School of Veterinary Medicine
The School of Veterinary Medicine at the University of Pennsylvania was founded in 1884, and has a long-standing tradition as a global leader in veterinary medicine education, research, and clinical care, with a tradition of compassionate clinical expertise, intellectual rigor and the pursuit of innovative thinking.
Our mission at Penn Vet is to train the next generation of veterinary leaders to advance healthcare outcomes and access, ensure global health, bolster sustainable agriculture, support interdisciplinary career paths, and foster diversity, equity, and inclusion in the profession.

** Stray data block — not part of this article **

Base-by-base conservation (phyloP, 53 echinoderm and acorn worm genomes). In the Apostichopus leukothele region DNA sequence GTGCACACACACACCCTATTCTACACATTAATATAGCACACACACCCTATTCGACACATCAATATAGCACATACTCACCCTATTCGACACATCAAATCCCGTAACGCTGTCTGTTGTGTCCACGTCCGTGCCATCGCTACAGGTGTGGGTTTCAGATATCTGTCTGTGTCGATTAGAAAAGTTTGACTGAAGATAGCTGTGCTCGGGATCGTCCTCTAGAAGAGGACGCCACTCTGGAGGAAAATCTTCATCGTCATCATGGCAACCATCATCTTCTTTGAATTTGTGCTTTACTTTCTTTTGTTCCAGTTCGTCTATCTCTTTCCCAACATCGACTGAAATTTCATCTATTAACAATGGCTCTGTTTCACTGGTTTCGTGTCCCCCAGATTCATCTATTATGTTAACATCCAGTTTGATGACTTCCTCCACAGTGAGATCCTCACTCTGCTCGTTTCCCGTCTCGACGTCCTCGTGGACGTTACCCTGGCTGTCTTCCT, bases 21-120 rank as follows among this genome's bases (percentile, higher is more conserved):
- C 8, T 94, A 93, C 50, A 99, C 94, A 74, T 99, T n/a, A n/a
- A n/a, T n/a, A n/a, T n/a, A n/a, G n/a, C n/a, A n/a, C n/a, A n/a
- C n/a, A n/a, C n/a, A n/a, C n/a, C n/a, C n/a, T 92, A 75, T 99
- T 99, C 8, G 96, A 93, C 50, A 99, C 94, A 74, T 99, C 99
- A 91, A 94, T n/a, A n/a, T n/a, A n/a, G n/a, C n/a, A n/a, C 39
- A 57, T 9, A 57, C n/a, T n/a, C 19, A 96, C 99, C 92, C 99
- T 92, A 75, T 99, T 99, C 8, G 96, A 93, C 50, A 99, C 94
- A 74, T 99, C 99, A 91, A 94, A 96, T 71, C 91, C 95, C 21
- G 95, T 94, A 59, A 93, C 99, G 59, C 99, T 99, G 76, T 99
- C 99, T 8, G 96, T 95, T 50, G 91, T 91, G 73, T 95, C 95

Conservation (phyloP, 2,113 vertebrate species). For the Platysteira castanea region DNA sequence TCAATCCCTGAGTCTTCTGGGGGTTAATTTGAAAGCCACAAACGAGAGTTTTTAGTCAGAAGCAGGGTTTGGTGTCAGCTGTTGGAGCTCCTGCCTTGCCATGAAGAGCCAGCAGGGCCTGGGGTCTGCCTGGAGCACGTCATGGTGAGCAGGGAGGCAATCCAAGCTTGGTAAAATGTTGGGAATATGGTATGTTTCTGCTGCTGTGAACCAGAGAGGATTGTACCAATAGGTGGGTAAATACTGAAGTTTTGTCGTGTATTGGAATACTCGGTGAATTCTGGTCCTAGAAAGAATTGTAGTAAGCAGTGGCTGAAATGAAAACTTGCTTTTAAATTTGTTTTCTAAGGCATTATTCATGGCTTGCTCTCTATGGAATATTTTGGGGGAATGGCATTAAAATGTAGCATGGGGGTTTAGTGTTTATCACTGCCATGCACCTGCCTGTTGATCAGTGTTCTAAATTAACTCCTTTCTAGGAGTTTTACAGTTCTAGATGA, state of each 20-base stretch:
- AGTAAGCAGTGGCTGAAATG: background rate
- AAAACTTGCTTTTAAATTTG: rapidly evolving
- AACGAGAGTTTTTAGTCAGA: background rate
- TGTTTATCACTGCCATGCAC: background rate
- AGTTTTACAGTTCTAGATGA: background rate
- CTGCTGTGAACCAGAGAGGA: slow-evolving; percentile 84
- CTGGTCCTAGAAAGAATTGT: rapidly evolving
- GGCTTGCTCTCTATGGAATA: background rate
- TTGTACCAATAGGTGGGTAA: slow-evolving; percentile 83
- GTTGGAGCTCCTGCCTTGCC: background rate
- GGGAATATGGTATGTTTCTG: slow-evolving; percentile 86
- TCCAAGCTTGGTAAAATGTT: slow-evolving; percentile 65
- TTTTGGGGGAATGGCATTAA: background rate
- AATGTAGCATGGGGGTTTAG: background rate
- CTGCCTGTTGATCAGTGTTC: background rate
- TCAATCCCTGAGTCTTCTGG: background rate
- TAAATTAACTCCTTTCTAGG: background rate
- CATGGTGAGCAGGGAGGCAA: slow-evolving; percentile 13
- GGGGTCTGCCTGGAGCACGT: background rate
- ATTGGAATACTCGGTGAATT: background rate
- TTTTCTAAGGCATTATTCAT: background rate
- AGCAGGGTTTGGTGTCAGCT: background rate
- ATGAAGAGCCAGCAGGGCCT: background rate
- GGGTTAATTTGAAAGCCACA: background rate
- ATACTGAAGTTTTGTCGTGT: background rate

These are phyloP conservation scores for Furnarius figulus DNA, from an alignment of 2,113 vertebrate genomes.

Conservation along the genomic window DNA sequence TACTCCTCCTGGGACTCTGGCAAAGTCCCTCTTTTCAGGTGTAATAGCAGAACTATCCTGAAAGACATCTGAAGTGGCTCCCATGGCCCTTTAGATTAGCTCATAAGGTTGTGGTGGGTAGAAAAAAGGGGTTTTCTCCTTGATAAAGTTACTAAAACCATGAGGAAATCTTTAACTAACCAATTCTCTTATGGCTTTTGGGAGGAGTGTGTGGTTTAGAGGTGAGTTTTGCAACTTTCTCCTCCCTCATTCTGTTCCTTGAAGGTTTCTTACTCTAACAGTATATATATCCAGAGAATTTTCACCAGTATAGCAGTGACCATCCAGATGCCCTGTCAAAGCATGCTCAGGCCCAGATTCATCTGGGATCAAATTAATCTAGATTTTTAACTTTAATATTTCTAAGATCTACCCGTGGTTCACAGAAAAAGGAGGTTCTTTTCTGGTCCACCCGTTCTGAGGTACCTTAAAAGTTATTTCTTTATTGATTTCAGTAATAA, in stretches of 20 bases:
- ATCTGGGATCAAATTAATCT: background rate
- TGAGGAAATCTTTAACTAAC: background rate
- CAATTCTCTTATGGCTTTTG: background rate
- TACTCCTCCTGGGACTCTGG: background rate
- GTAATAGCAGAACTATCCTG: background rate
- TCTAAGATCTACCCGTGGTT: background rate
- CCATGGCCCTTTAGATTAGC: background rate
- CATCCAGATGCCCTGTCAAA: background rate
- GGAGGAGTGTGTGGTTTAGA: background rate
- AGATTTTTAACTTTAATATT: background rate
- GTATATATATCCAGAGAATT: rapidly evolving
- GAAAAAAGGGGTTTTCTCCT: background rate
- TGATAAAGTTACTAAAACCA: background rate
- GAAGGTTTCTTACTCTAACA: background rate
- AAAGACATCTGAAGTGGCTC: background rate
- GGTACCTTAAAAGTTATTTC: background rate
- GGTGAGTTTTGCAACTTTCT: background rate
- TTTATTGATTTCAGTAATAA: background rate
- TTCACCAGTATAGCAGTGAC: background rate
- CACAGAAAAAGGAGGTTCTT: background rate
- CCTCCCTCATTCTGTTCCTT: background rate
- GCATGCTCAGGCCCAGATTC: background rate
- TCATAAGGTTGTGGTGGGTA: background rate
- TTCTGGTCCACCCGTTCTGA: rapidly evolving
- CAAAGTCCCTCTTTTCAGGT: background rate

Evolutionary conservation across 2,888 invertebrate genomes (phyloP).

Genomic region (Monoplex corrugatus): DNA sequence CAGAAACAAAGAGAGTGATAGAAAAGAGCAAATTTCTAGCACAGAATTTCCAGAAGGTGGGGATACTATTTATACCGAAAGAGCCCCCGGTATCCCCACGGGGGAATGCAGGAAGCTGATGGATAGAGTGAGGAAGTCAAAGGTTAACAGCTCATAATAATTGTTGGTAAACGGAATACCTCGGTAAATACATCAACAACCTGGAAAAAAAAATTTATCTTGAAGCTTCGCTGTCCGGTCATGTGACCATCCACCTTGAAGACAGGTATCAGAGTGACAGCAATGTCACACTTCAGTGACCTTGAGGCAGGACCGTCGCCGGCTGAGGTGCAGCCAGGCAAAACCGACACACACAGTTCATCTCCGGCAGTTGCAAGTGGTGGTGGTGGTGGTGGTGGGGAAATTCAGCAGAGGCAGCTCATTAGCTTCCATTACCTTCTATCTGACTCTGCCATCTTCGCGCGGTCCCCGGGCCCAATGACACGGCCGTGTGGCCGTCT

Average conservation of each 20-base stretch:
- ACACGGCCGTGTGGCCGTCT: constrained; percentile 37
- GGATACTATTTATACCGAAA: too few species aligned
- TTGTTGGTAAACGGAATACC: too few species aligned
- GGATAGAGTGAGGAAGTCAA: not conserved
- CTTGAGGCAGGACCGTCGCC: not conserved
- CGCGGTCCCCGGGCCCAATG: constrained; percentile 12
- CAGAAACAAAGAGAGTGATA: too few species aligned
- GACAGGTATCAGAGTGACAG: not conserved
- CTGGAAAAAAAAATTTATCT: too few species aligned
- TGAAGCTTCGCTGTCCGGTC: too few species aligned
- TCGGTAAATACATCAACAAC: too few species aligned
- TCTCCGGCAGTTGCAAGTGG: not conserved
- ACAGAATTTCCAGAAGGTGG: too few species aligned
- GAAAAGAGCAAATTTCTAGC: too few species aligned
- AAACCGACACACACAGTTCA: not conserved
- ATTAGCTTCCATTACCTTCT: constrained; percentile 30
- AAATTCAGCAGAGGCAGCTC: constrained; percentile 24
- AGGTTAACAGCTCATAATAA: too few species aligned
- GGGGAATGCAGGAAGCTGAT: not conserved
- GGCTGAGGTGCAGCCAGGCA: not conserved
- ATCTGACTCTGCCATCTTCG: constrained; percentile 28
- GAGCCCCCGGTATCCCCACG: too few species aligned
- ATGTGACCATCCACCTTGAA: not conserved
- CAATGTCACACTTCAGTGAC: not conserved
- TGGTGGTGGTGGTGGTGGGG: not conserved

PublicationClinical Care, Research, and Education During Crisis(2020-10-01) Adorno, Sacha PublicationUtilizing Cinematic Stories to Shift Fear Into Compassion Towards Pit Bull Type Breeds(2022-01-01) Wagner, NatalieCreating entertaining yet educational stories to cultivate curiosity in caring for animals can improve animal welfare as well as our own public health under a One Health initiative. More specifically, tailoring well-crafted cinematic stories utilizing thoughtful anthropomorphism about misunderstood dog breeds such as pit bulls can potentially debunk sensationalized media myths surrounding their reputation. Further research is worth pursuing on how an anthropomorphic film with an emotional arc utilizing a non-aggressive pit bull character can decrease a population's previous concerns of “scary” dog breeds discriminated against under breed specific legislation while also championing the use of particular films as moral educators. While the pilot data showed both positive and negative trends in subjects’ perceptions of pit bulls, “scary” dog breeds, and animal sentience after watching the film Kitbull, emotional cinematic stories and the content within those stories matter. We as animal welfare scientists and media professionals must work in collaboration to create truthful yet compelling stories utilizing anthropomorphism more thoughtfully so that we may nurture an audience’s empathy and compassion towards misunderstood animals in society. By increasing our efforts in improving domesticated dog welfare with a focus on debunking societal myths about mislabeled “dangerous” dog breeds such as the pit bull through motion picture stories, we not only better animal and human welfare within local communities, but world-wide. PublicationAre Humans Good for Goats? Assessing the Welfare of Goats Engaged in Human Interaction in a Care Farm Setting(2023-01-01) Butler, RebeccaDespite the lack of representation in the research, therapeutic care farming may provide an optimal approach to human animal interaction, endorsing positive animal welfare and, as Fine & Mackintosh (cited Fine et al., 2019) urge, promoting and protecting the welfare of animals at a comparable level to human outcomes. Unlike virtually all other modalities of human-animal interaction (HAI) or animalassisted intervention (AAI), care farming allows animals an element of control over their environment and the opportunity to express their preferences. The animals can initiate or terminate human interaction by choosing to approach or retreat, the animals choose when to take a breaks, and they are free to explore their environment. Autonomy and the ability to express preferences is a key indicator of positive animal welfare in general (Stilwell, 2016; Mattiello et al, 2019) but especially relevant for promoting animal welfare in human animal interactions. This randomized control trial investigated the longitudinal behavioral changes of goats residing in a therapeutic care farm setting who engage in human interactions. My hypothesis is goats engaged in reoccurring, semi-structured human interaction will display an increase in positive welfare over time. This would demonstrate that care farming can both be good for human health and improve animal welfare. PublicationToward a New Framework for Companion Animal Healthcare Services at the Community Level(2022-01-01) Deans-Schaub, KathrynAn estimated 2 million or more companion animals every year are surrendered to shelters in the United States by their “pet parents” for a variety of reasons. The literature on companion animal surrender indicates that such relinquishments occur for owner-related and/or animal-related reasons. Research suggests that human housing issues are closely related to pet relinquishment, that animal behavioral issues are a frequent reason for surrender, and that pet healthcare needs and expenses are often associated with animal surrender. Many of the reasons for surrendering a pet, and especially those related to human housing, animal behavior, and pet healthcare expenses, are potentially connected with financial constraints. If assistance and support were available to “pet parents”, through the public and/or the private sector, it is likely that the incidence of pet surrender could be reduced. Existing programs at both the animal shelter level and the broader community level do offer assistance and, especially with respect to pet healthcare needs, certain veterinary services are brought into some underserved communities. This paper explores barriers to receiving companion animal healthcare services and options to structuring in-community veterinary care services, proposing that animal health services be actually embedded within the community instead of brought into the community. The proposed community-embedded animal health model is based upon a “pyramid” structure for animal health services, moving upward from neighborhood pet healthcare “hubs” through local clinics and community hospitals. Similarly, a “pyramid” structure for staffing, designed to address care accessibility barriers including communication challenges and diversity within the allied veterinary professions, would be built upon a foundational level of a cadre of local community animal health workers. Also contemplated is enhanced utilization of veterinary technicians/nurses, as well as creation of a new midlevel veterinary professional role, under the direction and supervision of a licensed veterinarian. I predict that the incidence of pet surrender due to financial-related challenges would decrease as a result of community-embedded multi-level support for pet healthcare. PublicationAn Opportunity to Decrease Data Variability and to Improve Study Reproducibility: Animal Welfare and Allostatic State in Biomedical Research(2022-01-01) Dybdal, NoëlConcern over reliability of experimental study results is growing. Quality of data from animal model studies investigating mechanisms of diseases and response to disease intervention are of particular concern. Poor quality of published animal data has been cited as a significant contributor to clinical trial failure. Given that animal studies are foundational in guiding understanding of basic biological systems and informing investment decisions in development of new medicines, the societal costs of setting a low bar for reproducibility in animal studies is high. Current discussions on ways to improve research reproducibility focus principally on physical study design parameters, including power calculations in determination of appropriate group size, randomization procedures, and reporting bias. While attention to these elements is clearly important, a holistic approach which includes enhanced attention to animal welfare offers the greatest opportunity for improvement. The cumulative effects of stressful conditions experienced by animals throughout their entire lifecycle (rearing, transport, experimental conditions) on their physiological and psychological resilience are underappreciated study variables. The impact of chronic stress on resilience is referred to specifically as the allostatic state while the cost of adaptation to chronic stress is referred to as allostatic load. Animal welfare science provides the foundation for understanding how to reduce allostatic load and enhance positive welfare. In this presentation, I will advance a proposal that investment in conditions that reduce the allostatic load and support a positive welfare state of laboratory animals will result in more robust study outcomes. PublicationEfficacy of Lidocaine Topical Solution in Reducing Discomfort Reaction to Intramuscular Vaccination of Horses(2022-01-01) Torcivia, CadeAdministration of vaccinations via intramuscular injection is a key component of preventative medical care in horses, but development of problematic behavioral aversion to injections is quite common. It has been our clinical impression that the application of a topical anesthetic prior to vaccination may provide a simple means to reduce discomfort associated with the procedure and the resulting behavioral reactions. However, this had not been critically tested. To blindly evaluate efficacy, 78 ponies were divided into three treatment groups, each treated with either 0% control, 5%, or 10% topical lidocaine solution applied two minutes before intramuscular vaccination. Reaction scores for both the 5% and 10% lidocaine-treated groups were significantly lower than the control group. Additionally, the proportion of subjects with a reaction score greater than 1 was 2 of 25 for the 5% lidocaine solution, 5 of 26 for the 10% lidocaine solution and 15 of 27 for 0% lidocaine control. For both the 5% and 10% lidocaine solutions, the proportion differed significantly from control. The difference between the 5% and 10% lidocaine groups was not statistically significant. These findings confirm our clinical impression that application of topical anesthetic just two minutes in advance of injection can effectively reduce discomfort behavior reaction of horses. PublicationThe Effect of Jungle Light Spectrum on the Fearfulness of Commercial Broiler Chickens(2022-01-01) Christensen, KarenThere is more interest in how food animals are raised. One of the topics of most interest is how commercial broiler houses are lit. There is discussion about high intensity light (50 lux), natural light from windows compared to conventional dim lighting programs (2 – 5 lux) using “white” LED light. Chickens are prey animals that depend on their vision safety. Chickens “see” the word differently than humans and other animals in several significant ways. They have four cones for color vision compared to three for humans. This results in a broader light spectrum range especially in the lower wavelengths. They have very large eyes that when weighted together, weigh more than their brain. They have both binocular and monocular vision and can process two distinct images at the same time. This allows them to see what they are eating and watch for prey at the same time. When designing a lighting program for chickens, these factors must be kept in perspective, so a light environment provides a feeling of safety and provides a spectrum that utilizes their full range. Recreating the lighting that chickens would experience in the wild may provide an environment where they are less fearful. The purpose of this trial was to compare production parameters and determine fearfulness of commercial broilers raised under white LED light of ~3500K and a light spectrum that simulates light in the jungle canopy. Four commercial broiler houses were utilized for the trial each with 19,200 birds. The source flocks were equally distributed within and between the houses. Birds were tested for fearfulness using several behavioral tests at 34 to 36 days of age. Birds were marketed at 54 days of age where performance and Key Welfare Indicators were assessed. Live production parameters nor H:L ratio were influenced by the light spectrum but the results of the inversion test, isolation test and tonic immobility indicated birds raised under a jungle light spectrum were less fearful than birds raised under LED light. PublicationInfluence of Enrichment on the Behavior of New Zealand White Rabbits and Cynomolgus Macaques in a Research Setting During Their Quarantine Period(2022-01-01) Sheehy, JamesEnrichment is an excellent tool used to refine animal husbandry practices in laboratory animal medicine. When animals first arrive at a facility, the animals are given a quarantine period to ensure they are healthy, and to allow the animals to acclimate to the facility. By offering environmental enrichment and food enrichment at different frequencies, we can observe how different levels of enrichment influences the behavior of the animals. In this experiment, New Zealand white rabbits (Oryctolagus cuniculus) and cynomolgus macaques (Macaca fascicularis) were observed to see how various types of enrichment promote animal welfare and behavior and this is illustrated by the presence of positive behaviors being observed and the absence of negative behaviors. For each species, an ethogram was created to measure the behaviors of the animals, and noninvasive observations were taken daily while the animals were undergoing their quarantine period. We also monitored fecal output to observe the animals’ physiological health. Enrichment was given to the animals in three different treatment groups. Group 1 received the base enrichment, one form of environmental enrichment, changed weekly, and received food enrichment once weekly. Group 2 received two forms of environmental enrichment, the same device as Group 1, in addition to another device. Group 3 received both types as enrichment as Group 2, as well as a daily food enrichment. For each species, we predicted that Group 3 animals, will show more positive, friendly behaviors and less negative, stereotypic behaviors. The data suggests that there was statistical significance between the different variables for the rabbits. The data suggests that there was statistical significance between most of the variables for the macaques, with the exception of fecal output and displaying stereotypic behaviors, which were not significant. We concluded that both environmental and food enrichment had a positive influence on the behavior of the animals during their quarantine period, as seen by the observations of their behavior. PublicationOwner Reported Outcomes on Two Psychometric Tests Do Not Predict Behavior on a Spatial Discounting Test.(2022-01-01) Sellers-Sasher, Tracey E.Impulsivity is an inability to control inappropriate responses to stimuli in the environment. It refers to an inability to inhibit an action or to delay gratification for an immediate small reward versus a deferred large reward. Poor impulse control in dogs is a leading cause of owner relinquishment, rejection from assistance- and working-dog programs, and returns to shelter and foster care. The ability to reliably identify dogs who engage in impulsive behavior would improve these dogs’ welfare by facilitating appropriate interventions in a timely manner. To investigate if the tendency of impulsive choice could be predicted by available psychometric tests, twenty-four dog/handler teams were recruited to participate in this study. All teams were composed of veterinary professionals employed at a single community animal hospital and their dogs. Handlers completed both the Canine Behavioral Assessment & Research Questionnaire (C-BARQ) and the Dog Impulsivity Assessment Scale (DIAS) psychometric tests. All dog/handler teams then completed a spatial discounting test, assessing their dog’s ability to inhibit the choice of a close small food reward versus a more distant larger food reward. Twenty-one C-BARQ and DIAS sub-scales were found to have a statistically significant association. After performing a Bonferroni error correction calculation, two sets of pairwise associations related to arousability emerged as highly correlated and significant. However, we did not see a statistically significant association between C-BARQ, or DIAS sub-scales and maximum distance traveled in the spatial discounting test. This outcome raises the question of whether the attribution of impulsivity based on an owner reported questionnaire is subject to bias. Additionally, the spatial discounting test may not be an appropriate measure of impulsivity as a single test. The conclusion of this study suggests that veterinarians must carefully consider the limitations of behavioral diagnostic tests and be aware that erroneous results can influence welfare outcomes for companion dogs. PublicationImplicit Bias and Pit Bull Welfare(2022-01-01) Garrison, MSL, LSW, MBA, SandraBreed Specific Legislation exists in 719 localities across the United States, the majority of places target Pit Bulls, either in conjunction with other breeds or solely. The negative view of Pit Bulls is based on a multitude of factors, one of which could be the perception of the likely owner of this breed. Pit Bulls are frequently associated with inner-city persons of color, although this has not always been the case. Other breeds have been identified in the past as being the most dangerous breed; however, Breed Specific Legislation started with the change in perception of the Pit Bull. This paper examines the correlation between areas which implemented Breed Specific Legislation and the racial demographics of the community.